MOUNT POCONO – On August 16, Mount Pocono Borough Council attempted to conduct its first meeting in over a month after the mayor canceled two consecutive meetings.
But they didn’t get very far.

The controversy de jour was the rushed appointment of Mike Oser to fill the open seat of Tom Neville.

In the mayor’s report, interim mayor Michael Penn said, “So, shortly before I got here, I got an email, I received a resignation letter from councilman Tom Neville.”

In fact, based on emails obtained by The Boro & Towne News through the Pennsylvania Right to Know Law, it was over a month before, on July 9, when Neville emailed Penn that he would be resigning. That information was shared with only O’Boyle, Bucco, and Ron Emilie. Penn then canceled all council meetings after July 9, until the August 16 one.

It was only at the mid-August meeting that Penn told Williams, Stewart-Keeler, and Montanez about the resignation. In the interim, Penn solicited Michael Oser to take the Neville seat and, according to Emilie, they also researched whether they could immediately appoint Oser without giving anyone else a chance to put their name in. Penn and O’Boyle also kept the borough solicitor in the dark, as he said he had only learned of it at that meeting as well.

Seconds after Penn revealed Neville’s resignation, Bucco moved to appoint Oser to fill the spot.

Mike Oser

“How are we prepared to appoint somebody when we were just notified of the resignation and members of the public have not been given a chance to express their interest in the position,” asked Montanez. Emilie, attending by telephone, shouted, “we don’t have to do that. We can do that tonight. We checked the rules. Talk to the mayor!”

The solicitor stepped in and implored O’Boyle and Penn to “not have chaos like we usually have. It’s precipitous to appoint somebody within thirty seconds of getting a letter of resignation. I think you ought to let people submit their letters of interest and at the next meeting appoint somebody.”

“We’re making the appointment tonight!” Emilie exclaimed, rejecting the advice and counsel of the borough solicitor.

When O’Boyle sought to move forward on the Oser appointment, Stewart-Keeler wanted to know, “who had the private meetings to make that decision?” O’Boyle shut down the discussion, telling her, “You’re out of order!”

Resident Debra Fulton told the council that “I don’t think the issue is who is a good person and who’s not a good person. I feel like to nominate somebody thirty seconds after a resignation does not give the council time for due diligence and for the public to have their input.”

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In response, Penn falsely claimed that “80% of the time” replacements are done the night the resignation is received. No one in the room, including those with over three decades of attendance at borough meetings, can recall any time that was ever done. Penn himself was appointed to fill Fred Courtright’s spot only after an opportunity for the public to express interest and council to publicly interview interested parties.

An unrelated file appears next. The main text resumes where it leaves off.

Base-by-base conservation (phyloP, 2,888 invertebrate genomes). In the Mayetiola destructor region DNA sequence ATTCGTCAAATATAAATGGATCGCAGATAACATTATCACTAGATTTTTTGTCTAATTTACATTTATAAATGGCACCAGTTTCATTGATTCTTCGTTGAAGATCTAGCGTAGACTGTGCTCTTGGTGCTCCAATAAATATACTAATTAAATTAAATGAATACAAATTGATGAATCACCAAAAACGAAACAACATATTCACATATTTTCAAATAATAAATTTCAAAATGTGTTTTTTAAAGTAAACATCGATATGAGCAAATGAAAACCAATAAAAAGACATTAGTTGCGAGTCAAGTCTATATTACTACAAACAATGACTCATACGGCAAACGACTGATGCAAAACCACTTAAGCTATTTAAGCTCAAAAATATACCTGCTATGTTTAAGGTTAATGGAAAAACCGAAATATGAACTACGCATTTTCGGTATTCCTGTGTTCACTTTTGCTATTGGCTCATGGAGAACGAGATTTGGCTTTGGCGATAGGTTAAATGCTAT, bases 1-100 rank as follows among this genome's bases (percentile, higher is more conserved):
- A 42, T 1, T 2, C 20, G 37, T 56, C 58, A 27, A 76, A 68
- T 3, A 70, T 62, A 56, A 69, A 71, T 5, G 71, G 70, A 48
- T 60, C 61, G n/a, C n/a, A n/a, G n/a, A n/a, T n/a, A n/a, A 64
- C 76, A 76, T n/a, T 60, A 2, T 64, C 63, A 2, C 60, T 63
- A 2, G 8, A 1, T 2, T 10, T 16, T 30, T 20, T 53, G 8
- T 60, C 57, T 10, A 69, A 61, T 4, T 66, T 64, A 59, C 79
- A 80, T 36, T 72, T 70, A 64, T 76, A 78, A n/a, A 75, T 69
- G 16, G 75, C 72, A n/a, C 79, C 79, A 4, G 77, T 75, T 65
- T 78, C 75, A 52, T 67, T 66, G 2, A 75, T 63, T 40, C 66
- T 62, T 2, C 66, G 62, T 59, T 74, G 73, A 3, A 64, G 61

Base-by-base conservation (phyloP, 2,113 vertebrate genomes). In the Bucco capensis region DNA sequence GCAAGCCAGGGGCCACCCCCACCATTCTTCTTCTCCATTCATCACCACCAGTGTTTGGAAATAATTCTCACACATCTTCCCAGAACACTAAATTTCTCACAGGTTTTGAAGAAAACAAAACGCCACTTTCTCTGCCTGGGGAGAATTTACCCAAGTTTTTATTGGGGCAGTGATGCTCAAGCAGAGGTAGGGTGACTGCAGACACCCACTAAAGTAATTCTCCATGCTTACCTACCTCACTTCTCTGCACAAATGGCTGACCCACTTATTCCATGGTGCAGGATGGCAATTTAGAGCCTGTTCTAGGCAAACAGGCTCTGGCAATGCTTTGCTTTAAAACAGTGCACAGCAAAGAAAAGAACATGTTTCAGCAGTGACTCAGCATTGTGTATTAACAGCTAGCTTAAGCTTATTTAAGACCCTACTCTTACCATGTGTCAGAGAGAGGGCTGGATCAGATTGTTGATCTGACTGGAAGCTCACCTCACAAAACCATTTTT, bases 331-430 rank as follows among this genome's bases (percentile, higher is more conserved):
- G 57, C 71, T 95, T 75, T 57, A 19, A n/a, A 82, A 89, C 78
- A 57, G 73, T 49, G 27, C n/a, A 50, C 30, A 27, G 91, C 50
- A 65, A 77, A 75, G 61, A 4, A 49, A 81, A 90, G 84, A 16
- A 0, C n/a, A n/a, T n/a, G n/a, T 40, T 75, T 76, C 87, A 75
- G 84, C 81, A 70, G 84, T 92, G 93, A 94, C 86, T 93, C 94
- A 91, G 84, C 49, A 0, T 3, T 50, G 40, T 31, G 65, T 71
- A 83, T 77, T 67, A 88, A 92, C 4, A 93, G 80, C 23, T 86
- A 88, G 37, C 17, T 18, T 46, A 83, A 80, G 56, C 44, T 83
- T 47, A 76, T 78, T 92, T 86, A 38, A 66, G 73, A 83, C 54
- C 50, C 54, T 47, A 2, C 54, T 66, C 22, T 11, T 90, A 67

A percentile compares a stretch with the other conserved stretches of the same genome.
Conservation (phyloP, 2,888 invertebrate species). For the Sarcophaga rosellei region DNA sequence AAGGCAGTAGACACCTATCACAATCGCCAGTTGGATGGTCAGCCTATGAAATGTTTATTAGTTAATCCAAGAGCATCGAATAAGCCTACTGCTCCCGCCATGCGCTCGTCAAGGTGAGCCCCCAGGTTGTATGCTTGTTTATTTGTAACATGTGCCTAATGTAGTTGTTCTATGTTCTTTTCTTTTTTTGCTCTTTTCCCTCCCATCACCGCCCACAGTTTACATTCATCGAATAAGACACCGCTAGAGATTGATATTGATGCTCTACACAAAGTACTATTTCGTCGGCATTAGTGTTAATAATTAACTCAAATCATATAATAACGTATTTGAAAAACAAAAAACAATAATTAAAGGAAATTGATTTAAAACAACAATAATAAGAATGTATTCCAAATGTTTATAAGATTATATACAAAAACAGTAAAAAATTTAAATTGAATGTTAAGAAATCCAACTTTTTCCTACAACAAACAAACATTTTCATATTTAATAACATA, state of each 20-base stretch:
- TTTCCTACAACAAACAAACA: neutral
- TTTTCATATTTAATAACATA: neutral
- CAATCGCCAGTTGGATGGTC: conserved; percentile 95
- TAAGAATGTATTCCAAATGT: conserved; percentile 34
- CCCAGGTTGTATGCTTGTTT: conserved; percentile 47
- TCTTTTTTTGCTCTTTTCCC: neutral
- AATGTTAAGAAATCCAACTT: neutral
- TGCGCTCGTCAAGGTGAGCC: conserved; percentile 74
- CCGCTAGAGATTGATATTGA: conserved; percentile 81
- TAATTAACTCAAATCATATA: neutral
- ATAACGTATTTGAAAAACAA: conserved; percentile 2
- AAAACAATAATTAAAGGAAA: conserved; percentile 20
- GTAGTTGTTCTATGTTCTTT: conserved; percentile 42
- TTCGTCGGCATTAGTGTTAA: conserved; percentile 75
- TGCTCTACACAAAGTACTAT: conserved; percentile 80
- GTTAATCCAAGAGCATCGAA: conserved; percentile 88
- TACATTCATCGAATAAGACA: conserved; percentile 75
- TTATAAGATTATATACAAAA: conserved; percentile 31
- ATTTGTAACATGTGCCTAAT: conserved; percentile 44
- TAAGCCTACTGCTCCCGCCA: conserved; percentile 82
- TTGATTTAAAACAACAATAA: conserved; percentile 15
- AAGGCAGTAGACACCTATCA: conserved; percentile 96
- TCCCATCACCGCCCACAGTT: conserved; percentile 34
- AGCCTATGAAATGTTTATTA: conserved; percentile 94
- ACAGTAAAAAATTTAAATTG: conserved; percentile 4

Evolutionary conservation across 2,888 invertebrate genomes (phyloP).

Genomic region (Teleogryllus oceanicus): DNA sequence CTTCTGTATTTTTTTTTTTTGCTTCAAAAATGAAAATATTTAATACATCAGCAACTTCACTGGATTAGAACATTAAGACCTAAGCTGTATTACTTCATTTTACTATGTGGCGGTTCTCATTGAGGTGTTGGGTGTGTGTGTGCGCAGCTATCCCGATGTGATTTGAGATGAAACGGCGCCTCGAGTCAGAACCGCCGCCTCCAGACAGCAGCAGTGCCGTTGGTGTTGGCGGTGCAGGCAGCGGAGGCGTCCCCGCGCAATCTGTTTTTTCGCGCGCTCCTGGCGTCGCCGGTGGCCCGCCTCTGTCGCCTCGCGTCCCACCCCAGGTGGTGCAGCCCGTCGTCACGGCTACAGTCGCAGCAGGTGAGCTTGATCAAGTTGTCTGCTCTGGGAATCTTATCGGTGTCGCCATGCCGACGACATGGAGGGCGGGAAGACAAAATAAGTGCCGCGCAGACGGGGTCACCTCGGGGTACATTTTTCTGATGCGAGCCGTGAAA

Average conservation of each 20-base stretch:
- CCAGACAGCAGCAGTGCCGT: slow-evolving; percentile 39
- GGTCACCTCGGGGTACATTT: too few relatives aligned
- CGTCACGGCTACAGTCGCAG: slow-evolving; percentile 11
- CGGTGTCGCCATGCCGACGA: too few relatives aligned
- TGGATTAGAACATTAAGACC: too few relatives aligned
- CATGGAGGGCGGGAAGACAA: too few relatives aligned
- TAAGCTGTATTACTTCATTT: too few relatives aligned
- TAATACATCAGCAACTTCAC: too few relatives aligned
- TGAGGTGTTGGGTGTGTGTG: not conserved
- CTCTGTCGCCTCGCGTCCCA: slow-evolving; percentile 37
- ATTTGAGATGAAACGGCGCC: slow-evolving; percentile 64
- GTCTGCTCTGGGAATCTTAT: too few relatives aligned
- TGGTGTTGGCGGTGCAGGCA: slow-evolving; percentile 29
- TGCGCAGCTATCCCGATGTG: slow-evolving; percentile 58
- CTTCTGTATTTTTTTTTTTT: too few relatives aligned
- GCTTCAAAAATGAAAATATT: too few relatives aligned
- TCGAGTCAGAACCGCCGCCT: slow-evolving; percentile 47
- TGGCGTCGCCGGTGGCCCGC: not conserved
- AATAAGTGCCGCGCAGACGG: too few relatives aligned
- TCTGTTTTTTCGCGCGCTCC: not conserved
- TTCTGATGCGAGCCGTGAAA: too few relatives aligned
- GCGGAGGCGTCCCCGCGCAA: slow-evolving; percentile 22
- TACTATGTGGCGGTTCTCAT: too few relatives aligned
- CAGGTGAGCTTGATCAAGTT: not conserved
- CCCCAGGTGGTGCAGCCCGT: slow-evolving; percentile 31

Montanez objected to council “handing the position over to a person of favor,” supporting the appointment of one of the persons on the ballot in November. O’Boyle objected, saying it would give them an undue advantage.

Nevertheless, the majority pushed forward. O’Boyle, Bucco, and Emilie voted for Oser, Williams, Stewart-Keeler, and Montanez voted no. Since council was tied, the interim mayor was able to cast the deciding vote. Penn voted in favor of his candidate, Oser.

The appointment of Oser generated catcalls of “boo!” and “no!!” calls from residents in the audience.

Thereupon Williams, Stewart-Keeler, and Montanez, walked out of the meeting in protest, depriving the council of a quorum for the meeting. Penn, who came prepared with the oath of office, swore Oser in as a council member after the walkout. Penn asked Emilie to come into the meeting but he said he was hooked up to a feeding tube and unable to leave. Subsequently, after a nearly 30-minute delay to consult with the solicitor, the meeting was adjourned due top lack of an in-person quorum.

Previously, when Oser was nominated for the municipal authority, O’Boyle objected to his nomination because of the numerous lawsuits by Oser against the borough. Since then, he filed more.

Following the meeting, members of the audience also pointed out that the voters had rejected O’Boyle numerous times. One resident said “that’s an insult” referring to the majority’s decision to give Oser a position for which voters repeatedly rejected him. (In the last 16 years, Oser has run for office 7 times, never winning a seat, and garnering an average of just 20% of the vote.)

Oser will hold the seat until the first Monday in January, when the seat will be filled by whomever wins the special election in November for the remaining two years of Neville’s term. The county Republican Party selected Oser as their candidate on that ballot, while the Democratic Party named Ella Santiago.